DXVK 1.5 Released, Now Includes D9VK (Support For D3D9)

DXVK 1.5 has been released today and starting with this version, D9VK is now part of DXVK. The new version also brings HUD improvements and bug fixes.

DXVK, a Vulkan-based Direct3D translation layer, supported D3D11 and D3D10 until this release, but with the merge of D9VK, DXVK now has Direct3D 9 (D3D9) support out of the box. This means that DXVK now allows running 3D applications and games (via Wine) that use Direct3D 9 directly, without having to use D9VK separately.

DXVK 1.5 also brings some D9VK corrections on top of the latest D9VK 0.40.1 version, like some fixes for memory and resource leaks in state blocks, deletion and device resetting, and a fix for the black screen issue happening with some drivers on Dark Souls: Prepare to Die Edition.

DXVK HUD Overwatch
The complete DXVK 1.5 HUD showing various info in Overwatch

The HUD has also seen some improvements in this release:

  • Improved overall appearance of the HUD and fixed an issue with some glyphs being placed incorrectly.
  • Memory allocation statistics now show the amount of memory allocated per Vulkan memory heap, which allows distinguishing between video memory and system memory allocations.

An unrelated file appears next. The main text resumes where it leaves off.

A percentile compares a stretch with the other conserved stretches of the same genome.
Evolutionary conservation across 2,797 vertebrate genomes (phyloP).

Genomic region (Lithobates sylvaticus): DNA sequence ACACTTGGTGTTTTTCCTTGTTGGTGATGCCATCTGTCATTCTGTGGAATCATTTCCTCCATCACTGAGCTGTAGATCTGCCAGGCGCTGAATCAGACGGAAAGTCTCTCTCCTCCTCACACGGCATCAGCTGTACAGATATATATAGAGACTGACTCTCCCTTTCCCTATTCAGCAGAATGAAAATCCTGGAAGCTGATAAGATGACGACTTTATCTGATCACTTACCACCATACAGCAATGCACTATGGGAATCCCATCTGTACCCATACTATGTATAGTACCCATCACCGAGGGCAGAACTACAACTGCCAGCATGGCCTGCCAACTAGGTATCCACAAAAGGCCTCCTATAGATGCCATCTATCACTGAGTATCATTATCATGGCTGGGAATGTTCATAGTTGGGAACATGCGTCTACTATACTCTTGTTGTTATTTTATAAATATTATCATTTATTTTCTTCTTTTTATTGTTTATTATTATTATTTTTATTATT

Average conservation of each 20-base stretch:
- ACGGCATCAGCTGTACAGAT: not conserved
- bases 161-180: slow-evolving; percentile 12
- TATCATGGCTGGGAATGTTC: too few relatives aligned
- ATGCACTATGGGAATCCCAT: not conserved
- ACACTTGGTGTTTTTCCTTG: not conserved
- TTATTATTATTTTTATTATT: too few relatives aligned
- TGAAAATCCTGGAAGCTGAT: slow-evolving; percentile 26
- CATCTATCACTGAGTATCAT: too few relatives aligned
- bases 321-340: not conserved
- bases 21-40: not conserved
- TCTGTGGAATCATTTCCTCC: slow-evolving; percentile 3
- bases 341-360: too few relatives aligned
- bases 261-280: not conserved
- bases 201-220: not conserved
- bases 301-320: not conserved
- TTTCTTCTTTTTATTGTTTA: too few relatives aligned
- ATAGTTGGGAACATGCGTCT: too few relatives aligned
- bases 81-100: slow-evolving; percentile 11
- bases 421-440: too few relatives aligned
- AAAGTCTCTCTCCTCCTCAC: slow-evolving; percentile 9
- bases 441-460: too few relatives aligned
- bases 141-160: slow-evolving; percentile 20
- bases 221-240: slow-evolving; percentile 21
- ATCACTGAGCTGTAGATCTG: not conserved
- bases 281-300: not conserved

• Fixed an issue where the draw call and queue submission statistics would be updated before the current frame has finished processing, leading to inaccurate numbers.
  • Draw call and queue submission statistics are now updated every 0.5 seconds to make them more readable.

And finally, DXVK 1.5 also includes bug fixes and improvements for games like Atelier Ryza, Crysis 3, Fifa 19, Halo MCC and Star Citizen.

DXVK can be downloaded from GitHub, with precompiled binaries being available on its releases page, but it's easier (and most users probably make use of this) to use Lutris to run your Windows games on Linux and simply set the DXVK version you want to use from this applications. You can read more about Lutris and DXVK here. If you're new to Lutris, see this quick start guide.